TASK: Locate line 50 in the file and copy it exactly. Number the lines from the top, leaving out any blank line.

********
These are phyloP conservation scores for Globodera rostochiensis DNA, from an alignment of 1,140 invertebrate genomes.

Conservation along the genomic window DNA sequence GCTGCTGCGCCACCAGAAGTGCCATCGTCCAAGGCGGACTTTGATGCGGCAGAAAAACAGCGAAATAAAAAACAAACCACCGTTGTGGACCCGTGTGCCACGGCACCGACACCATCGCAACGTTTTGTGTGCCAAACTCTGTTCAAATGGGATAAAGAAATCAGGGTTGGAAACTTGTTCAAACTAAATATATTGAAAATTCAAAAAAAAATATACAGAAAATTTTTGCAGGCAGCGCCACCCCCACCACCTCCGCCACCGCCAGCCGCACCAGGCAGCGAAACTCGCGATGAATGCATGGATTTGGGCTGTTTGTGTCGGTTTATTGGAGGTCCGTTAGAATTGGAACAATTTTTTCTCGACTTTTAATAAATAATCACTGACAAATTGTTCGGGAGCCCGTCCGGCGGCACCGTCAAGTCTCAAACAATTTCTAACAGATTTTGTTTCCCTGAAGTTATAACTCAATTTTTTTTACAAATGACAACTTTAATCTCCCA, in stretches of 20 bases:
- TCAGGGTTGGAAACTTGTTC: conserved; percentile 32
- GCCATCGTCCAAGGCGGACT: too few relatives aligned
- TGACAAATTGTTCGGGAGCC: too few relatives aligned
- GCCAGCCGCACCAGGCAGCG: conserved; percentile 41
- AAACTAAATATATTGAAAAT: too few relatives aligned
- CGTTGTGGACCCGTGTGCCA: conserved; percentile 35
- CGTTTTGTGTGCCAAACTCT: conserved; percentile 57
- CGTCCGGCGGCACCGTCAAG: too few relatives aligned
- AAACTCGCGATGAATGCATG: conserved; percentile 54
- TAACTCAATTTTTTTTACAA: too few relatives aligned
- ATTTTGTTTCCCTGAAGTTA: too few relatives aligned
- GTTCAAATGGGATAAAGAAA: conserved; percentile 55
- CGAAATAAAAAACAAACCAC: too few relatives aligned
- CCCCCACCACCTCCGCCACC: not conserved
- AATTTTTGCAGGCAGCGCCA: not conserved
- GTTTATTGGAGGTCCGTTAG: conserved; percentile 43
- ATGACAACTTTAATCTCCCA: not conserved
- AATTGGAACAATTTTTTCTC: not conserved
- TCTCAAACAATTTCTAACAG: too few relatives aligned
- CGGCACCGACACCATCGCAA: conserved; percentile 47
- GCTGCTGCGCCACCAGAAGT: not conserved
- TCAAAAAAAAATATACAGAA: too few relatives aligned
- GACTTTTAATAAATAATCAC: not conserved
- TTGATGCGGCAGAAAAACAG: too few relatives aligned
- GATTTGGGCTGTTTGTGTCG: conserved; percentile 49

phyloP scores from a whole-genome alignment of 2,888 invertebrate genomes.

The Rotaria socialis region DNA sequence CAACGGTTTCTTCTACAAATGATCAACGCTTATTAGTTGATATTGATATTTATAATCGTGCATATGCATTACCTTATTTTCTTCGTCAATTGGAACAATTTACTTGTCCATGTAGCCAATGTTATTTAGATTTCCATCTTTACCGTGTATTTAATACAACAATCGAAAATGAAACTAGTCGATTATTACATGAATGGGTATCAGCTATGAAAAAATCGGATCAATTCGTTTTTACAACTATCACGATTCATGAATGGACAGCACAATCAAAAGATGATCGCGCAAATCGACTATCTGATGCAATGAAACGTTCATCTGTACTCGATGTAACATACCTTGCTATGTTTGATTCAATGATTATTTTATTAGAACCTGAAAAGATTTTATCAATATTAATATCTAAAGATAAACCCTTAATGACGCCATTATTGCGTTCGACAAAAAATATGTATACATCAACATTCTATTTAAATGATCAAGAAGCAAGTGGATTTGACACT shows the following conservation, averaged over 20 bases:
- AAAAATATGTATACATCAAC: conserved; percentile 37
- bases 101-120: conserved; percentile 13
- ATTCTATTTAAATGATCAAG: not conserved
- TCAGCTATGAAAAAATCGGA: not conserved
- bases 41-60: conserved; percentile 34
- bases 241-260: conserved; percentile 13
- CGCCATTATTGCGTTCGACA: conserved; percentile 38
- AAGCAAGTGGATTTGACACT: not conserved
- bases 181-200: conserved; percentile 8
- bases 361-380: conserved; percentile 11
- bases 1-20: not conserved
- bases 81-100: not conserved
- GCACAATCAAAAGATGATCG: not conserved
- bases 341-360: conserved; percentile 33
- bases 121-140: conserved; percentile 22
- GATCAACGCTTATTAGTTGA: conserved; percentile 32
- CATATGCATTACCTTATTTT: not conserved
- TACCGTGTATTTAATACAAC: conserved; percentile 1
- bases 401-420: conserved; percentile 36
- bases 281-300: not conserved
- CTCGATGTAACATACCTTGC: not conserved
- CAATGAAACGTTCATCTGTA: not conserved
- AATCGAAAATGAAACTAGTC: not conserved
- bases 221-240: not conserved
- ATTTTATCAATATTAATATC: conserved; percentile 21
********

- CTCGATGTAACATACCTTGC: not conserved